Unless conditions improve in the coming months, Nebraska’s agricultural economy could face nearly $3.7 billion in losses this year related to the novel coronavirus disease, COVID-19, pandemic.
That sobering estimate was announced Wednesday by the Nebraska Farm Bureau based on a “snapshot” of revenue losses from key commodities including corn, soybeans, wheat, beef cattle, pork, dairy production, and fuel ethanol distilled primarily from corn.
The analysis doesn’t take into account any financial assistance ag producers may receive through state or federal COVID-19 relief programs including the CARES Act or farm program payments, said Jay Rempe, Nebraska Farm Bureau senior economist and author of the report unveiled for public consumption in a webinar and news release Wednesday.
Even so, Rempe said, the estimate “clearly demonstrates the magnitude of the financial challenges currently facing farm and ranch families and the potential impacts that could be felt across the broader rural economy.”
Rempe included a breakdown of the potential revenue losses by commodity, reflecting price declines that occurred between Jan. 1 and May 18.
The COVID-19 crisis began overseas in late 2019 and came into sharp public focus in the United States in early to mid-March, leading to social distancing recommendations, stay-at-home orders in many states, and the temporary closure of many businesses related to public health concerns.
The Nebraska Farm Bureau estimates of potential losses include $1.303 billion for the ethanol sector, $1.17 billion for corn and soybeans, $971 million for beef, $166.5 million for pork, $66.1 million for dairy and $8.7 million for wheat, for a grand total of $3.685 billion.
“To provide some perspective, $3.7 billion is more than 80 percent of the state of Nebraska’s entire budget,” Rempe said in the news release. “We are talking about the potential for major losses.”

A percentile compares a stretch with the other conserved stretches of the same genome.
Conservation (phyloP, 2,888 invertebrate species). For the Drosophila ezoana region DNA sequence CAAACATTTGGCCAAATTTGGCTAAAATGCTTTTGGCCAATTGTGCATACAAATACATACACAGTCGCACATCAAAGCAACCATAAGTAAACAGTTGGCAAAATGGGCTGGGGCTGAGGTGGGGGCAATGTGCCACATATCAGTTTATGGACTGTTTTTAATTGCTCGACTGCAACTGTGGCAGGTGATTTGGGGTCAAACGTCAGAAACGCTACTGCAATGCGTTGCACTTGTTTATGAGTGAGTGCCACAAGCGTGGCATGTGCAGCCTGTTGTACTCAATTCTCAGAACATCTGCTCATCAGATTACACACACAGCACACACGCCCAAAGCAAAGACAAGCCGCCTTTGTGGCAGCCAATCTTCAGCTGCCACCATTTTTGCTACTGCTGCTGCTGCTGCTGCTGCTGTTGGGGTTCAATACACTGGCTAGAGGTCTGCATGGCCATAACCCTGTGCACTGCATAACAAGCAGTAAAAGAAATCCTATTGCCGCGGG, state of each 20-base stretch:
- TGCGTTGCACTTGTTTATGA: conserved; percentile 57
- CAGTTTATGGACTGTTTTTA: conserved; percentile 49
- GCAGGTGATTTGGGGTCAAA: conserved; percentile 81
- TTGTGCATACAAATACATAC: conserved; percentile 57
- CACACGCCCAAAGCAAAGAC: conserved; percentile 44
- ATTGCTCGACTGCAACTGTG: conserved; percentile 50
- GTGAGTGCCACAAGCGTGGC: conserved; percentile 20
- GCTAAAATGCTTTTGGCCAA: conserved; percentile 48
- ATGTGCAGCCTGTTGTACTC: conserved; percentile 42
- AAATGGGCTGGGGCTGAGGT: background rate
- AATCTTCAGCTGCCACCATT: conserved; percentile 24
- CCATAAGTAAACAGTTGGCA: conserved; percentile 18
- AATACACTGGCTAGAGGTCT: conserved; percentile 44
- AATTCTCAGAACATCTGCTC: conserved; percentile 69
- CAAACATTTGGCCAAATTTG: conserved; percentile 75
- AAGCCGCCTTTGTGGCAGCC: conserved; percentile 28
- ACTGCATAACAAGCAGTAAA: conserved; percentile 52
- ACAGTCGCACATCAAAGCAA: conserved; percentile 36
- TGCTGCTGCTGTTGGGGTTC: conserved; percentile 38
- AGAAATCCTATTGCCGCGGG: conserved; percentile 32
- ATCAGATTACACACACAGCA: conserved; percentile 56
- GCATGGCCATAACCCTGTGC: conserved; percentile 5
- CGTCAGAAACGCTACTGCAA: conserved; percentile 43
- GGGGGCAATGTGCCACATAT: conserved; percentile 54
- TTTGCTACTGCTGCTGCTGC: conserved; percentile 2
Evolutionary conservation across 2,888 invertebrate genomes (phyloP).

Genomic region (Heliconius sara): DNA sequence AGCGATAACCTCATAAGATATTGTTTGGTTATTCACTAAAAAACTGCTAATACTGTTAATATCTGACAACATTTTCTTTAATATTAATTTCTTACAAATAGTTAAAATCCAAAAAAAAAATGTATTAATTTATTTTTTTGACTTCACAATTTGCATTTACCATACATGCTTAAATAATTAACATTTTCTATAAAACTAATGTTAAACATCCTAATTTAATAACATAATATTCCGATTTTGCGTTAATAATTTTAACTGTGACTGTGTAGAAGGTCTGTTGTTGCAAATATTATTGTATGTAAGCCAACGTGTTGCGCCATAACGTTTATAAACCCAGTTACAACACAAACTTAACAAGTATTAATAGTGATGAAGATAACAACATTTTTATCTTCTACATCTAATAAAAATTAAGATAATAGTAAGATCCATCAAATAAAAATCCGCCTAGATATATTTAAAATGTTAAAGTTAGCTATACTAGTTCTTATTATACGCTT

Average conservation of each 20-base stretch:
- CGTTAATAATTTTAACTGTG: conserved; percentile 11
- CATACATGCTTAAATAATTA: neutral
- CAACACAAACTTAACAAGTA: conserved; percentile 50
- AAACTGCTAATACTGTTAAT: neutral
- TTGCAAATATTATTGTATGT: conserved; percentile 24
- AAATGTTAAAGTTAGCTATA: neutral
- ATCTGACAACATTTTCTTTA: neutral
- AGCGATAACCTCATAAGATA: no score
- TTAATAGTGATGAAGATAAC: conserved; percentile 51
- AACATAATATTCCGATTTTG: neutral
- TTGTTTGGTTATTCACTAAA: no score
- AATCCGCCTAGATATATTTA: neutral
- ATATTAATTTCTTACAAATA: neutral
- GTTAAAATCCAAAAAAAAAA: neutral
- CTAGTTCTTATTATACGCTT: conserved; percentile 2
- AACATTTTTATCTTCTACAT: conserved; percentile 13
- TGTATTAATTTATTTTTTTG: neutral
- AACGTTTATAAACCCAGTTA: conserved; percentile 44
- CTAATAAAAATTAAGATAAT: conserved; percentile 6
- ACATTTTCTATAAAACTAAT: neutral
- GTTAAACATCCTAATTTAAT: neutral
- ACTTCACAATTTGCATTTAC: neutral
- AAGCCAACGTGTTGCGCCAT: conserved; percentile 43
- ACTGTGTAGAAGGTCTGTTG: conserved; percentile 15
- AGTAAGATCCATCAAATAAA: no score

The ethanol industry leads the way among estimated losers amid the COVID-19 crisis. The industry is being slammed financially in two different ways: first through reduced production and related loss of revenue stemming from the drop in demand for gasoline, and second through price declines for each gallon the industry does produce.
Nebraska’s ethanol industry currently is estimated to be operating at 65% of production capacity — up from 59% in March and April, but with eight plants still entirely idle and two others running at decreased capacity.
The state had 25 operating ethanol plants in 2018.
Rempe’s estimates assume the industry will ramp up production somewhat by August and operate at 75% of capacity from August through December.
A loss of $1.303 billion for the ethanol sector would equate to 34% of the sector’s total sales in 2017.
Rempe projects the corn and soybean sectors could lose up to $1.17 billion, including $613 million on the 2019 crop in storage and $554 million on the 2020 crop sold this year. The numbers are based on information from the Nebraska Corn Board on when crops are sold, 2019 crop production numbers, assumptions about the size of the 2020 crop, and differences in cash bids between Jan. 1 and May 18.
The potential loss would equal 14% of the state’s corn and soybean receipts in 2018.